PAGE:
Why my brain ignores my face.

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From the time a person is in their early 20s until they are in their early 30s, the human brain takes notes on what the face attached to the front of it’s protective cover looks like.  Maybe it fears losing the face in the future and, rightly so as that is exactly what happens.

 

In the advancing years, the brain continues to compile data, screeching to a halt at about 35, where it begins to perform the equivalent of plugging the ears, closing the eyes and chanting, “I can’t hear you,” when confronted with a reflection.

 

This response may be triggered by a line from the nostril directing a viewer towards the chin, which no longer holds up its end of the bargain.  Sure, the bones are doing their best but the chin is a slacker.  And then there are the wrinkles just above and between your eyes which can cause youngsters to cling to their smooth faced mothers and whisper, “Why is that lady so angry?” 

 

At first, the brain dismisses these early warnings, until the morning when you wake up with a crease across your face, you know, the kind where your twenty-something self dove into your bed the previous night, achieved the perfect belly flop and felt no need to move until morning, Cold water was the magic elixir which re-claimed your face in your youth but now an Atlantic ocean baptism won’t do the trick.

 

The brain stacks up that day’s face against the previous face and determines it is lacking something, but assures itself that the skin will smooth out again, much like the sheets on a bed would if you made your bed in the morning, which, of course, you don’t.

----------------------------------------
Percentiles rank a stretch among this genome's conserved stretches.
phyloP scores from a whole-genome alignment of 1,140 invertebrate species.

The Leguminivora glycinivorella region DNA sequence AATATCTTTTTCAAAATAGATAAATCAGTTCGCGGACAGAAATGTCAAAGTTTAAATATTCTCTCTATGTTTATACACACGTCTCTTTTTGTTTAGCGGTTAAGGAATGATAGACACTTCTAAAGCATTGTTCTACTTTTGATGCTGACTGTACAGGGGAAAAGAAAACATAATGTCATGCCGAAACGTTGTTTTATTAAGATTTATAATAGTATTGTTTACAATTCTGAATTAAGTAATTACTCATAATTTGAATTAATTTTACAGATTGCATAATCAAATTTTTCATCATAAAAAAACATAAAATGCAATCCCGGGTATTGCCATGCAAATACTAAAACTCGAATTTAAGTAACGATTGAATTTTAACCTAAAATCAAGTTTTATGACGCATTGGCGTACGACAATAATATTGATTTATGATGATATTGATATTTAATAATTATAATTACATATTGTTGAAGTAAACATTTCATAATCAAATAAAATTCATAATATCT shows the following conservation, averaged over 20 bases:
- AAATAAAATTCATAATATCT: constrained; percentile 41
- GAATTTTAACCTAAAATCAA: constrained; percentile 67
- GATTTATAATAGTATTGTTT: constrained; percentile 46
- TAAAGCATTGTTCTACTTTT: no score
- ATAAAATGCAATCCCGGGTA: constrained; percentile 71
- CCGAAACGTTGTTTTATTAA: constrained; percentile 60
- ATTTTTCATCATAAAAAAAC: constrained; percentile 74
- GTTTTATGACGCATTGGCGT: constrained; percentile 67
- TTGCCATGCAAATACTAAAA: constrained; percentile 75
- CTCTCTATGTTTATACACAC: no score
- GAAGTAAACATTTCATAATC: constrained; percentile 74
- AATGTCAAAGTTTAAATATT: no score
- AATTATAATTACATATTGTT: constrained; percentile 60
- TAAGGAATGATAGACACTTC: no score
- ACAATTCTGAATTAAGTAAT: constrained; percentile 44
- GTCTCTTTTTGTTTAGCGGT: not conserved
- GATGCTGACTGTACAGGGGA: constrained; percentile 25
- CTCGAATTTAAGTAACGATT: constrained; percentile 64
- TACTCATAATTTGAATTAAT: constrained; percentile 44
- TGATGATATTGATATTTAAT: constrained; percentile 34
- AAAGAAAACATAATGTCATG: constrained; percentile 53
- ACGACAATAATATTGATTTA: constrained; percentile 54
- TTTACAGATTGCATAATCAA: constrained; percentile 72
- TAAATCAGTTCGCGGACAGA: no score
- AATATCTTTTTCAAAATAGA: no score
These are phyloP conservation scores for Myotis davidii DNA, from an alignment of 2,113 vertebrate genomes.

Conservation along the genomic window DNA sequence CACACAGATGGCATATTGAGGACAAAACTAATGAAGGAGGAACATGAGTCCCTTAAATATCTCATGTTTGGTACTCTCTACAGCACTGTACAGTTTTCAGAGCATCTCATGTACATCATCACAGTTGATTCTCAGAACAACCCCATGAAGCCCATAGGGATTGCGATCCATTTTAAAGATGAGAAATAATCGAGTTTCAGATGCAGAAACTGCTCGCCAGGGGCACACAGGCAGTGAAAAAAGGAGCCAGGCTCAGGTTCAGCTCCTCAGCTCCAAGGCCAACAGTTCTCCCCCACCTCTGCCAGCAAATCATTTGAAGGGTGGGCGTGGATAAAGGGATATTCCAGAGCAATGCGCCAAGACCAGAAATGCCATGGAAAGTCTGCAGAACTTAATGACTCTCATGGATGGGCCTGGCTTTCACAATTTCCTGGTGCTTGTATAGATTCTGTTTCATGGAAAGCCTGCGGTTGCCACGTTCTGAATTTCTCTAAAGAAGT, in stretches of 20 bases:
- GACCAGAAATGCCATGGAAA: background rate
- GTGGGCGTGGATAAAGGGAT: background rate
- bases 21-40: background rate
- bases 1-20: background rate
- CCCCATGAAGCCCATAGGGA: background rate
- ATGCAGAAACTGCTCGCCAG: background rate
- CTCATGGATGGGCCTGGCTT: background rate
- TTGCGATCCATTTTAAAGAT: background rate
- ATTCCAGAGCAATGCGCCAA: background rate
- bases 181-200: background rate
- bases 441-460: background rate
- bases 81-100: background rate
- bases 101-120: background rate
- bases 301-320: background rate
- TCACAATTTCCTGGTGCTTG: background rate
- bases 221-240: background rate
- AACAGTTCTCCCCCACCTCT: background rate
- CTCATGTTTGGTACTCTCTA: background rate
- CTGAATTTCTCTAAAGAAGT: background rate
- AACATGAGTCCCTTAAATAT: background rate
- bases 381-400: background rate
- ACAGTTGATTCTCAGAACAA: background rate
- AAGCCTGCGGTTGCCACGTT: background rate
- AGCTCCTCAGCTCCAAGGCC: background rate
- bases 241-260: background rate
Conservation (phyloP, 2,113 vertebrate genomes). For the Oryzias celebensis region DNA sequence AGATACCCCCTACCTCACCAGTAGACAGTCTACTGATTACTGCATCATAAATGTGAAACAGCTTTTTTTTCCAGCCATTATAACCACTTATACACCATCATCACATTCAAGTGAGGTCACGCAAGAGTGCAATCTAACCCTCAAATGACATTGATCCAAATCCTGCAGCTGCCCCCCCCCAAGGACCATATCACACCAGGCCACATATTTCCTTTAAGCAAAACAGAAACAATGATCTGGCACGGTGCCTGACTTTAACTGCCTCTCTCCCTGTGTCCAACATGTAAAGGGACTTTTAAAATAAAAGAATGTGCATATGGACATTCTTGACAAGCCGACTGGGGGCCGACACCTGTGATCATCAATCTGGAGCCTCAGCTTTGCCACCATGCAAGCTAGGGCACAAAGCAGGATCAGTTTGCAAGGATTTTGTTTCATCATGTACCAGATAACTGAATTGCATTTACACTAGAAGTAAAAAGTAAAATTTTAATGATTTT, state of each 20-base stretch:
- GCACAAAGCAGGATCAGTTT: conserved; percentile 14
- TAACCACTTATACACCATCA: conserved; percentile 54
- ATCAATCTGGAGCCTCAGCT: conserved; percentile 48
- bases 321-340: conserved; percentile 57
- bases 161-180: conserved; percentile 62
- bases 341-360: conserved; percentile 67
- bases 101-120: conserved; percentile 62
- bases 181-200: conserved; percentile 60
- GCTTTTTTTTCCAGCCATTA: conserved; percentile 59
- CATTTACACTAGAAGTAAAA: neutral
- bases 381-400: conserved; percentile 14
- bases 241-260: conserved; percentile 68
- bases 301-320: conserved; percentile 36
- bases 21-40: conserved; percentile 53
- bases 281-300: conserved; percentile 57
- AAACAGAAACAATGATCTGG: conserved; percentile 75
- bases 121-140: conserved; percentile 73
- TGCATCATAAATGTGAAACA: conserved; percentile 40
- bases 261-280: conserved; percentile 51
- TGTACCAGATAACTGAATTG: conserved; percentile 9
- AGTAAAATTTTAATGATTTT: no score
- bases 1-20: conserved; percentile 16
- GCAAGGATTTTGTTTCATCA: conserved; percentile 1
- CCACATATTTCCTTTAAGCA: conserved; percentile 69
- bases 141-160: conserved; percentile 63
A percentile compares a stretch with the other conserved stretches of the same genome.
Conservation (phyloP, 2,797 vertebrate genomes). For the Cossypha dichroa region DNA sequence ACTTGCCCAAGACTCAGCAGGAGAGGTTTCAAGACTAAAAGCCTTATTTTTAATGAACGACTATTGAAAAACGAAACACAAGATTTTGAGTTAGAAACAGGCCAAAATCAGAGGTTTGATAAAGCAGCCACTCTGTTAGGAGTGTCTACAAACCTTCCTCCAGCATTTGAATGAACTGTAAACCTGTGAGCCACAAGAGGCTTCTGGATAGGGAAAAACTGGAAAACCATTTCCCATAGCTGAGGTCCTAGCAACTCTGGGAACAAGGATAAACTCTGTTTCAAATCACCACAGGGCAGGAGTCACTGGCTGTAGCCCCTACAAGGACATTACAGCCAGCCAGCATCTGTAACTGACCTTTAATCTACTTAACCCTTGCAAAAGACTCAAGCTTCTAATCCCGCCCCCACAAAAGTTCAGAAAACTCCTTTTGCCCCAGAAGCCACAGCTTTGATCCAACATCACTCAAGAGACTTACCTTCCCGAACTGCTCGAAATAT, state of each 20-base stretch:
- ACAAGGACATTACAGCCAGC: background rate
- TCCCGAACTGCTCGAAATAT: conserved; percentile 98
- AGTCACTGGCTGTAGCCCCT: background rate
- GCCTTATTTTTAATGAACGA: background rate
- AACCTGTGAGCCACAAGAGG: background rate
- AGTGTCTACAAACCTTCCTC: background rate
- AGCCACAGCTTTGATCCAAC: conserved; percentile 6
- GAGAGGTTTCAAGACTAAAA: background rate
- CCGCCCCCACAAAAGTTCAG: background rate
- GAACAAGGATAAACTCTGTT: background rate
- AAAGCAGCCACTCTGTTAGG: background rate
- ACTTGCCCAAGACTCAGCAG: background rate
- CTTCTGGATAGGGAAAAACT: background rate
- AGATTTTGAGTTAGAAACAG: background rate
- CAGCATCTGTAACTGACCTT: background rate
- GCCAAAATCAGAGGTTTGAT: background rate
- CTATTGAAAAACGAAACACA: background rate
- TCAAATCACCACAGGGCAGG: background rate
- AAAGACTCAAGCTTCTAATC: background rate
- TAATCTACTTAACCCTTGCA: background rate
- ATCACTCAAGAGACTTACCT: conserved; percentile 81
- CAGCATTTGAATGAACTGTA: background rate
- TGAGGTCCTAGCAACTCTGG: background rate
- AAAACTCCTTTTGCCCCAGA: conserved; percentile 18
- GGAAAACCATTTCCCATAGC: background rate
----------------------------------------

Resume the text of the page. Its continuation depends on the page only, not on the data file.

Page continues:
On this particular day, you go about your business, assured that you are cute as a button, a nice smooth button, when in fact when you step into a bathroom to wash your hands you are taken aback by the fact that your skin has a certain corduroy quality and I don’t mean that in a good way. 

 

You decide to check into the products that are advertised on such programs as Ellen and General Hospital.  Those girls look like me, you think, making the funny bone titter.  Problem is, those girls do look like you when you were 18, because the spokeschild is, indeed 18.

 

You begin to realize that this might be the new norm, the flowering of womanhood, as Oprah might call it and you hate it. You blame America where we strive to remain “girls” or “misses” at all costs and women who have long ago trotted into Ma’am territory bristle at the kid behind the movie counter who properly addresses the customer as such.

 

This is where denial either takes hold with both fists or…it takes hold with both fists.  Sometimes you can catch a glimpse of what your brain insists is your real face in the rear view mirror of a car.  It’s best not to screech to a halt however, in one’s exuberant recognition.

 

Dirty windows can be an ego boost, as are young waiters who sincerely find the face of your new reality compelling and attractive, with no monetary enticement whatever.   What you don’t want to do is ask a kid, “how old do you think I am,” or glance at your reflection in a department store dressing room, because although you’re beginning to hit the point of no return, your brain still insists that there’s some kind of scam being perpetrated by every glass surface in the world and you agree because you have no choice.  As a result, you continue to greet your reflected visage at the level of shock akin to a puppy confronted with a jack-in-the-box.

 

At this point you have three choices, surgically stretch your upper lip skin into your hairline, pump poison into your face and hope the FDA waits until you’re dead to discover the terrifying side effects or pout.  If you’re Oprah, your options expand considerably, including, but not limited to, photoshopping every reflective surface in her world and paying people to agree with your brain’s skewed perception.  The rest of us are screwed.

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6 responses »

  1. Witty post, Jamie.

    I look at myself and sometimes think “who is she?” And then I realize that I LIKE me. And although I may be turning into my mom (as Judy above noted), I think that I’m pretty lucky because my mom is a lovely, smart lady. 🙂

  2. You are lovely. You are a beautiful woman who has brought up a beautiful son and has a wonderful husband. You have a wonderful life that you have worked to develop over the years in which your face has attained it’s patina. You are lovely.

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